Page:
To further investigate the mechanisms underlying, we chose 10 mg/L echinacoside in our following experiments, since it already provided the strongest protection in neurons or SH-SY5Y cells at this dose (Fig. 3a).
Echinacoside transient exposure protects neuronal cells against rotenone through activating TrkA/TrkB receptors
We then detected the effects of echinacoside transient exposure on the activity of TrkA/TrkB receptors in primary rat cortical neurons, because of the low levels of endogenous TrkA/TrkB in SH-SY5Y cells. The total protein levels and the phosphorylation levels of TrkA/TrkB were determined by immunoblotting at 6, 12, 24, and 36 h of rotenone exposure after brief treatment with echinacoside for 2 h. As seen from Fig. 4a and b, neither TrkA nor TrkB levels were altered during drug treatments. Meanwhile, pTrkA and pTrkB levels were both significantly reduced by rotenone, which were completely reversed and even further elevated by echinacoside. Furthermore, transient exposure to echinacoside also remarkably increased the levels of pTrkA and pTrkB in normal neurons, yet had no influence on TrkA or TrkB levels (Fig. 4e and f).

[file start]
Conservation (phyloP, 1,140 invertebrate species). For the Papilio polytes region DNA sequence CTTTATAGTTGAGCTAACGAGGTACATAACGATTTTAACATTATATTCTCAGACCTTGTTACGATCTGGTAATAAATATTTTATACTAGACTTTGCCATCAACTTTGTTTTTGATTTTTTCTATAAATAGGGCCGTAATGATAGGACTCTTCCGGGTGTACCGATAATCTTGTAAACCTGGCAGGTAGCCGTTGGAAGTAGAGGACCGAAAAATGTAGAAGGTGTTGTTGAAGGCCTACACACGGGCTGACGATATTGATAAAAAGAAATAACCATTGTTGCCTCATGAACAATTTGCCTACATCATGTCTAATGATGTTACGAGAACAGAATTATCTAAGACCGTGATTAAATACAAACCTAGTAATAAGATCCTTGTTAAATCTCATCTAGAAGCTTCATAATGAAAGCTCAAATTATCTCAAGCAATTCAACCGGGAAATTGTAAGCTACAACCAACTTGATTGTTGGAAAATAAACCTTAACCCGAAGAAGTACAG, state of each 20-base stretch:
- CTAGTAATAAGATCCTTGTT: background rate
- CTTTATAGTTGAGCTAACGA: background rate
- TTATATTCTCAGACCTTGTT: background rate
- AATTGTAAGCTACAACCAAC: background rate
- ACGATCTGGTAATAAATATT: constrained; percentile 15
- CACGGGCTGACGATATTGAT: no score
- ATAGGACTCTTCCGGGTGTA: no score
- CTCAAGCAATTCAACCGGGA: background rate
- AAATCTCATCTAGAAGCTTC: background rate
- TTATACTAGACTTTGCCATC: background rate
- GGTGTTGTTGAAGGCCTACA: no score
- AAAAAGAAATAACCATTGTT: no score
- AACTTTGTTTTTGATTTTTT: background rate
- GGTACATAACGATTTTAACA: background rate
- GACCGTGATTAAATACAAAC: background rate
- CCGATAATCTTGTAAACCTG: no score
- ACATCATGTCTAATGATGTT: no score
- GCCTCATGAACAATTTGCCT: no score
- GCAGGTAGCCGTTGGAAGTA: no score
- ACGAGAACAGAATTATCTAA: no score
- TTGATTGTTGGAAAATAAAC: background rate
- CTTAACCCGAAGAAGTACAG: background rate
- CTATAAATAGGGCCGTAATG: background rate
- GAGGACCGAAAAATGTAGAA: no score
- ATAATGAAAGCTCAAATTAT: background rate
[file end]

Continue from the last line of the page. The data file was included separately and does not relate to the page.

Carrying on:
To determine whether TrkA/TrkB activation is involved in the neuroprotection of echinacoside, neuronal cultures were treated with K252a (1 μM), a specific Trk inhibitor, and echinacoside for 2 h, and then exposed to rotenone alone for 36 h. Firstly, the total protein levels and the phosphorylation levels of TrkA/TrkB were detected at 6, 12, 24, and 36 h of rotenone exposure. As seen from Fig. 4c and d, K252a totally suppressed TrkA and TrkB phosphorylation stimulated by echinacoside without affecting their total protein levels, suggesting that Trk activity could be efficiently inhibited by 1 μM K252a. Next, cell damage was detected by LDH release measurement or cell apoptosis analysis at 6, 12, 24, and 36 h of rotenone exposure after treatment with K252a and echinacoside for 2 h. As shown in Fig. 6h and Figure S2a, the effects of echinacoside suppressing rotenone-induced LDH release elevation and cell apoptosis were both entirely reversed by K252a, indicating that transient exposure to echinacoside may protect neurons against rotenone injury via TrkA/TrkB stimulation. In addition, K252a also inhibited TrkA and TrkB activation triggered by echinacoside brief treatment in normal neurons (Fig. 4e and f).
Brief treatment with echinacoside reverses NGF and BDNF down-regulation in neurons exposed to rotenone